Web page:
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Pathways for Growth


Prof. Josef Strobl
Centre for Geoinformatics,
Salzburg University,
Austria

As GIS has been around for many decades, can we really expect major innovation, or do we rather look at slow, incremental evolution? Are we expecting any more than further maturing, with periodical technology-driven improvements in line with overall development in ICT?

Or, is there a potential for a broader expansion of geospatial thinking and toolsets into our daily lives, going far beyond the professional instruments of traditional ‘mapping disciplines’? Exploring this question requires starting from an assessment of some current issues. It certainly is correct to observe that over the last decade GIS has integrated well with mainstream ICT. This means that GIS now can leverage innovations from the computing industry and apply these for the benefit of its own applications. GIS development can increasingly build on top of established architectures and is in a position to reduce ‘platform infrastructure’ development for the benefit of geospatial core functionality.

At the same time, developers are facing the effects of the law of diminishing returns regarding their efforts: increasingly higher levels of complexity, interfacing tasks and reliance on generic components (the downside of what was pointed out

in the preceding paragraph) and a very diverse range of application demands are leading to ever more complex development. Read: longer release cycles, less than perfectly reliable software, major interfacing problems and architectural incompatibilities etc. All of this translates into a potentially spiralling cost of development for a somewhat saturated user base. In other words: user revenue is growing at a slower pace than development cost dictated by the ever increasing complexity required by users. This discrepancy is exacerbated by many users’ expectations that software can be acquired for free, that different business models in the software and consulting industries can somehow magically reduce the cost of providing advanced GI services.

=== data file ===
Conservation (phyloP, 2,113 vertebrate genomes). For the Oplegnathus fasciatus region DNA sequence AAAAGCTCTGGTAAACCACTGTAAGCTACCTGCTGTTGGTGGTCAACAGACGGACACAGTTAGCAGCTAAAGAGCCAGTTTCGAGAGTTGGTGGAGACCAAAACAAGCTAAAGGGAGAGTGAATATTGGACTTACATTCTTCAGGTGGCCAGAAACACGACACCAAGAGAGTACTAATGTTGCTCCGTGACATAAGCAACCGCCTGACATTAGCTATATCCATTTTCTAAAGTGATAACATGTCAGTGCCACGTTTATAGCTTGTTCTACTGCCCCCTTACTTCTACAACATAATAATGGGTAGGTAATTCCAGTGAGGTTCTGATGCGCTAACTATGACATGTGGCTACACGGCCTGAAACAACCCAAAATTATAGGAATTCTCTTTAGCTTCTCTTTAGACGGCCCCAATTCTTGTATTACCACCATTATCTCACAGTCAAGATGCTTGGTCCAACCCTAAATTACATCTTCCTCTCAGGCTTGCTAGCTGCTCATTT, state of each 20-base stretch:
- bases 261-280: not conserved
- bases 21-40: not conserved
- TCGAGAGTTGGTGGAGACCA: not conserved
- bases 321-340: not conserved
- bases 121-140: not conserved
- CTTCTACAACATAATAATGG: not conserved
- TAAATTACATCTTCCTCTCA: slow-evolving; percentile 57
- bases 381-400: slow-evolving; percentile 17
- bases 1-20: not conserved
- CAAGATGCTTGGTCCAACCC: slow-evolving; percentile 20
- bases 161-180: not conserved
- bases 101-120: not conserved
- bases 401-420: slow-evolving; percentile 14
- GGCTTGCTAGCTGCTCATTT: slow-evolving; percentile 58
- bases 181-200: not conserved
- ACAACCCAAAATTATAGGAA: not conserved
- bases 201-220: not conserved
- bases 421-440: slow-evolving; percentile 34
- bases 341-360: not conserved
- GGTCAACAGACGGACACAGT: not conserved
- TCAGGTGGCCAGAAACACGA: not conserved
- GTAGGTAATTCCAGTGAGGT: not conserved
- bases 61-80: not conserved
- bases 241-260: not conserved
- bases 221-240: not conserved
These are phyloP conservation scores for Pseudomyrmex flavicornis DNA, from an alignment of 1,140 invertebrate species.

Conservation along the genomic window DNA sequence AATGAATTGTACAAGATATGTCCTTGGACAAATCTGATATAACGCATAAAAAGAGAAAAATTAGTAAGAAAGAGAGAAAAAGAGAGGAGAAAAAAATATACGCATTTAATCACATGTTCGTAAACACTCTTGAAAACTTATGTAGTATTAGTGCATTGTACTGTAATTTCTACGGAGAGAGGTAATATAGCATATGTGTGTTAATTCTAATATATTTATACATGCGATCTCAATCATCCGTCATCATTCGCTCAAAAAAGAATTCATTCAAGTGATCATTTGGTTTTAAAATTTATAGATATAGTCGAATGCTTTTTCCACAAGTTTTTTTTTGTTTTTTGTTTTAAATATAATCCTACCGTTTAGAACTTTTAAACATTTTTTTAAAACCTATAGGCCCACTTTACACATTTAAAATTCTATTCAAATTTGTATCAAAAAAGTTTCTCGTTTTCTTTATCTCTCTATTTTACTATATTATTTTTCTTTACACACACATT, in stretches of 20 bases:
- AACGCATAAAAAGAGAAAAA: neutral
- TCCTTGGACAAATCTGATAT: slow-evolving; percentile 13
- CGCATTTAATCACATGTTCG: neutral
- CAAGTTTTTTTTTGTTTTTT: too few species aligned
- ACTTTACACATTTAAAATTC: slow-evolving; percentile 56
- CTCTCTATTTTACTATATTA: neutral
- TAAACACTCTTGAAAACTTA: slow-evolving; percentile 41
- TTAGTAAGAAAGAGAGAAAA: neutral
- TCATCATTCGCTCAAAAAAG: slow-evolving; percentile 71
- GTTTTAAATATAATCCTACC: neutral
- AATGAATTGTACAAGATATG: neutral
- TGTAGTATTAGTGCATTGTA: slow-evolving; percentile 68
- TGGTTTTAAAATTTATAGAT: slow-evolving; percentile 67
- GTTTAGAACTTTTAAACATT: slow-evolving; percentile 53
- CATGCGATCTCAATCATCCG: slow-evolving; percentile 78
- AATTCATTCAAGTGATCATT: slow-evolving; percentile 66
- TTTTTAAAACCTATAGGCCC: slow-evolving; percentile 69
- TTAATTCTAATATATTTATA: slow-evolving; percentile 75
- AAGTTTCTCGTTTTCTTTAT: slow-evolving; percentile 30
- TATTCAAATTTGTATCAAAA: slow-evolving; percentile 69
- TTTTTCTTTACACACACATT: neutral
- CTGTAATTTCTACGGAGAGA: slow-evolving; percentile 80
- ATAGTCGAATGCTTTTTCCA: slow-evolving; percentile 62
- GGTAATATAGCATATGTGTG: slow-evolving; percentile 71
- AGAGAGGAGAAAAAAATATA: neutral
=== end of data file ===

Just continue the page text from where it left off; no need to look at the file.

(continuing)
While there certainly is some truth to all of those observations, the industry follows different strategies for coping with these current trends and to evolve towards tomorrow’s GIS foundations:

Focus and Specialize
We all (ie, certainly a majority of the computer literate population) have made the experience that even as an above-average user of any standard office software product we use perhaps 5 percent of the functionality offered by today’s advanced and mature products. Does this mean that more can 50 percent of the market can be satisfied with a product at only five percent the (development) cost? And, due to greatly reduced complexity, at much higher quality and reliability?

This is the line of thinking followed by a number of alternative software products. KISS (Keep It Small and Simple) is a proven strategy to avoid bloated and over-specified software. Many niches and specialized applications are doing well by employing ‘their own’ products, and several industries are well advised to explore this option.

Of course this option is not without problems and may cause enormous difficulties in the long run. Scalability of specialized niche applications typically is very limited, whoever had experienced out-growing one’s software and having to completely change an architecture will be able to tell several less than funny stories. Any change in scope and focus might lead to similar effects. Interfacing with other systems along a value chain or to enable a new workflow requires adherence to continuously evolving standards specialized developers rarely have the potential to take care of this. Plus the staffing issue: out-of-the-mainstream qualifications are more expensive to acquire and maintain, harder to find and staff will be more reluctant to personally invest into more outlandish skill sets.